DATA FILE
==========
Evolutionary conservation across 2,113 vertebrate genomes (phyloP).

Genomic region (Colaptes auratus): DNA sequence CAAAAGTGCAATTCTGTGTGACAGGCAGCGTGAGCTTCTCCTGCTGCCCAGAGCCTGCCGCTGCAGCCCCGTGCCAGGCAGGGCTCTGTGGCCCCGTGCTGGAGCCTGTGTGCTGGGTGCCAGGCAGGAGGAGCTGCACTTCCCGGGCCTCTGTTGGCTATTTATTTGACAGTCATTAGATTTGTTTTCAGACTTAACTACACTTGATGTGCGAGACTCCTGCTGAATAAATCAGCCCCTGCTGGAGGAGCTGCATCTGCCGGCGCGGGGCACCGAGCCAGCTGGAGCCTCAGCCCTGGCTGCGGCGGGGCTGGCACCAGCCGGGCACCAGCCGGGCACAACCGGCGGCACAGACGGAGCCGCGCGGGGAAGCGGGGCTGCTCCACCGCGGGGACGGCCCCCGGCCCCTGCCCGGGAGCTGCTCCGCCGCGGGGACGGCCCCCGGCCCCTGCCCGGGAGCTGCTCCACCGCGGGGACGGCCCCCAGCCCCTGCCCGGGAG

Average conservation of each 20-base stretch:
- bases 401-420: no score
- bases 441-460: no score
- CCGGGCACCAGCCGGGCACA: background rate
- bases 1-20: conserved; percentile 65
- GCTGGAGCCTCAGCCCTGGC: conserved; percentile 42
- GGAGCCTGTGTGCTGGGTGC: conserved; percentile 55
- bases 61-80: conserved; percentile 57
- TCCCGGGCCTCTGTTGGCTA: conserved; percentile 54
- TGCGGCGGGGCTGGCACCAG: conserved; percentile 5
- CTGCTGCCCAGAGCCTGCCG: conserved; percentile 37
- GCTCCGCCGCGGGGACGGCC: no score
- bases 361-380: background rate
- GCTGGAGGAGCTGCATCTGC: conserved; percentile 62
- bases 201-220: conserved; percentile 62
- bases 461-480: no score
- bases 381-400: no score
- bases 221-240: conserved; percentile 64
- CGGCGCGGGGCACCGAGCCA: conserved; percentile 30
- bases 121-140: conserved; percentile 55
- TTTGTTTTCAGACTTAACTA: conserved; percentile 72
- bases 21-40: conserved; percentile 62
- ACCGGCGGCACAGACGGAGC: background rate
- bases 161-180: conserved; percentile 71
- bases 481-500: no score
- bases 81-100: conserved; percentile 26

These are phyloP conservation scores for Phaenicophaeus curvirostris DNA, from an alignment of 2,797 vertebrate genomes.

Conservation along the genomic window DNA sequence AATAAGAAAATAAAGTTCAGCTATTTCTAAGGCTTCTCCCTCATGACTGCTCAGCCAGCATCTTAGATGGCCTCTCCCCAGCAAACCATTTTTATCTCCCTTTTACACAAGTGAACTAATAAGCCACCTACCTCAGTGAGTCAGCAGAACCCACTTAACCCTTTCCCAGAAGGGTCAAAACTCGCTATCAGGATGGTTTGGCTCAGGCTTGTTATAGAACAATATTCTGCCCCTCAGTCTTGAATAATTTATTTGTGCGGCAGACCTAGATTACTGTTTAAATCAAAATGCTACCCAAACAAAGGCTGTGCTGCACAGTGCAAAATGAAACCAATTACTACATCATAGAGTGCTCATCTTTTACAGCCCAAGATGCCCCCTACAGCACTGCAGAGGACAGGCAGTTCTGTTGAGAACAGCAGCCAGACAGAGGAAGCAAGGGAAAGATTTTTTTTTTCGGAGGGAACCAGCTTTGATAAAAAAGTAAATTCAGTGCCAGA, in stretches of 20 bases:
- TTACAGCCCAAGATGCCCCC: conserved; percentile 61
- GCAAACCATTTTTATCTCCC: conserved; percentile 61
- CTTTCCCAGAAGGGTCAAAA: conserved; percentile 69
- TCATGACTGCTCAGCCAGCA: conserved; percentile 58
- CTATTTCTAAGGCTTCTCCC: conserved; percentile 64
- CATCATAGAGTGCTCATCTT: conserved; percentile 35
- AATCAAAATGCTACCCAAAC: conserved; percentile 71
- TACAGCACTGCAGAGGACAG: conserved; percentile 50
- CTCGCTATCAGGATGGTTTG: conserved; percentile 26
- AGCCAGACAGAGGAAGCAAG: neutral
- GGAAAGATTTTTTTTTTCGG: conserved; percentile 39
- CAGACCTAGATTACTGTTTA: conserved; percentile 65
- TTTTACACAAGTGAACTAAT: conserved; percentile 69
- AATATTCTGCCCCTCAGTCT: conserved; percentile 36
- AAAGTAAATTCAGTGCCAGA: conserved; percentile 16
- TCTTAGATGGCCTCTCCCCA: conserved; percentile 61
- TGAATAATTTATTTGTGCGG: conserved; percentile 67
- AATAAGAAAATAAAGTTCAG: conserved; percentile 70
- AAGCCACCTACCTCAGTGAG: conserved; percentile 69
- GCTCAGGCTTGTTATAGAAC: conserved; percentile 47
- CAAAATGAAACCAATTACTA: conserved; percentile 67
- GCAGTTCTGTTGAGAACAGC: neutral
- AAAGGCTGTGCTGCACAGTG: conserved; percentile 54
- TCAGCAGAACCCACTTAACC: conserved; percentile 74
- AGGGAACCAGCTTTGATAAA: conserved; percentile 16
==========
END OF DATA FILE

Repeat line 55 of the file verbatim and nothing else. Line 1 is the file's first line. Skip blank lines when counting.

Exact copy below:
- AGGGAACCAGCTTTGATAAA: conserved; percentile 16